Sherman History, from City of Sherman website:
The City of Sherman was created by an act of the 1846 Texas Legislature and was named after General Sidney Sherman, a hero of the Texas Revolution. The original townsite proved lacking in water and fuel, so in 1848, the town was moved to its current site, with all subsequent anniversary celebrations marked from that point.
At its new location, Sherman overcame adversity as it grew from a frontier town into a modern city. In its earliest days, Sherman was a stop on the famous Butterfield Stage line. Gradually, the frontier economy gave way to a farm economy, with cotton as the staple crop. Cotton gave rise to Sherman’s first industries of milling and cottonseed oil processing. One of these early industrial sites is still in use, although the owners and products have changed through the years. As it grew, Sherman developed educationally and culturally, gaining the nickname of “the Athens of Texas” from its many schools and cultural events.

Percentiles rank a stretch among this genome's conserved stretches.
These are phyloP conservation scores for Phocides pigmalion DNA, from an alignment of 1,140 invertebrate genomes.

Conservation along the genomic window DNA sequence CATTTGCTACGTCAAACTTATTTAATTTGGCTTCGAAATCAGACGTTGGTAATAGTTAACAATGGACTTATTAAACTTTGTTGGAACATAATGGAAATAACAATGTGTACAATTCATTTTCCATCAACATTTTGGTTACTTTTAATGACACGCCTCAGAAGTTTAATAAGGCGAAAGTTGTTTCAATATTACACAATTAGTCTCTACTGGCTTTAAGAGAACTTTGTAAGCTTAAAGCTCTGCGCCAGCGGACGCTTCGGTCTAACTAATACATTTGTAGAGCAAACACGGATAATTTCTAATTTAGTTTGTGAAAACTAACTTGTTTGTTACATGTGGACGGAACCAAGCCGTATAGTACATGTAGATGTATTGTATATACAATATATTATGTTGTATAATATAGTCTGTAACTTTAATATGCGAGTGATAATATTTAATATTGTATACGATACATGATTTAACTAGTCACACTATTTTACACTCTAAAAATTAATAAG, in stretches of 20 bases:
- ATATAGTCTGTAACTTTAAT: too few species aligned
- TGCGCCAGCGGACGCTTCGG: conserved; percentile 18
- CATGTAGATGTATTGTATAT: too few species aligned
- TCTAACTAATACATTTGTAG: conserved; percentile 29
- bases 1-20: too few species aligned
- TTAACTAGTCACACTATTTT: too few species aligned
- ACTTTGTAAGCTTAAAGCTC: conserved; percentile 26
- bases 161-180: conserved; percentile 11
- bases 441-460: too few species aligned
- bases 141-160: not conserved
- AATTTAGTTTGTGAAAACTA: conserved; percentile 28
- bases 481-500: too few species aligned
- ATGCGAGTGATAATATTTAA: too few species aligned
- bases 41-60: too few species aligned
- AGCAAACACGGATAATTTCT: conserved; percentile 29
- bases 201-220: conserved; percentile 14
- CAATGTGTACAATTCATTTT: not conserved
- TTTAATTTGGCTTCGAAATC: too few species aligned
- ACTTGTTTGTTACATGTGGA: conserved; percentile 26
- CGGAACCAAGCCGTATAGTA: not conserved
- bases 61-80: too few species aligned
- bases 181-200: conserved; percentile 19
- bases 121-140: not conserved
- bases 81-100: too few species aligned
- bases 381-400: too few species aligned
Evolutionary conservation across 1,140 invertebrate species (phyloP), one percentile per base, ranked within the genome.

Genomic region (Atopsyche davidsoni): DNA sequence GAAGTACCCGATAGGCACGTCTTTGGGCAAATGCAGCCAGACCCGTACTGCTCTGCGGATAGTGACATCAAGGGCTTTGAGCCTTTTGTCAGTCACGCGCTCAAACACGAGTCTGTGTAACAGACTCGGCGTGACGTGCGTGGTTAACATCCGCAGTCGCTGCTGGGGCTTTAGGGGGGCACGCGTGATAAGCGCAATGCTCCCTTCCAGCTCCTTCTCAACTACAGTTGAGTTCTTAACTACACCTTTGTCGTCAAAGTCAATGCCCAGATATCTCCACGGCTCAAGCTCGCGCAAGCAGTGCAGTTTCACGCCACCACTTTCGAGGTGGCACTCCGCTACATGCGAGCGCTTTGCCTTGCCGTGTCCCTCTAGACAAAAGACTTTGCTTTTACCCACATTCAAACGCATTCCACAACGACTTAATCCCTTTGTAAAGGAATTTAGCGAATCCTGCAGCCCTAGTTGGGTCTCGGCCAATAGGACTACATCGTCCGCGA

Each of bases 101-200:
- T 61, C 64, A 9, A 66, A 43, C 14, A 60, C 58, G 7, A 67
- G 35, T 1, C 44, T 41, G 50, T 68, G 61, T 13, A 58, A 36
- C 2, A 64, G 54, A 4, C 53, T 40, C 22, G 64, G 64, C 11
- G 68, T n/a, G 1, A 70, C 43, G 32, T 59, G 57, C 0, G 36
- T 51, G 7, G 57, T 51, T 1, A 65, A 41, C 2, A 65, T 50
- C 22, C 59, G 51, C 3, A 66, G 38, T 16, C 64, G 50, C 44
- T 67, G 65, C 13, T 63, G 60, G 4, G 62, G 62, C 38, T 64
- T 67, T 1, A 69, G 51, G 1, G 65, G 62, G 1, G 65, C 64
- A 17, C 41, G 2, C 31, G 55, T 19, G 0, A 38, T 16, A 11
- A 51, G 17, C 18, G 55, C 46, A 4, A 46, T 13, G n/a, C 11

This, too, is reflected in present day Sherman. Thriving Austin College is the oldest institution of higher learning in Texas, and Sherman boasts its own symphony orchestra, this being most unusual for a city its size. Sherman suffered a major setback when, in 1896, a huge tornado ripped into the southern and western sections of town, killing and wounding over 100 citizens. Sherman was able to surmount this challenge, as it was the 1930 burning of the courthouse by a racially motivated mob. World War II brought economic prosperity to the area, with the establishment of a pilot training base called Perrin Field. Unfortunately, this base closed in the 1960’s, resulting in a reversal of economic fortunes. Through the good and the bad, Sherman continued to grow.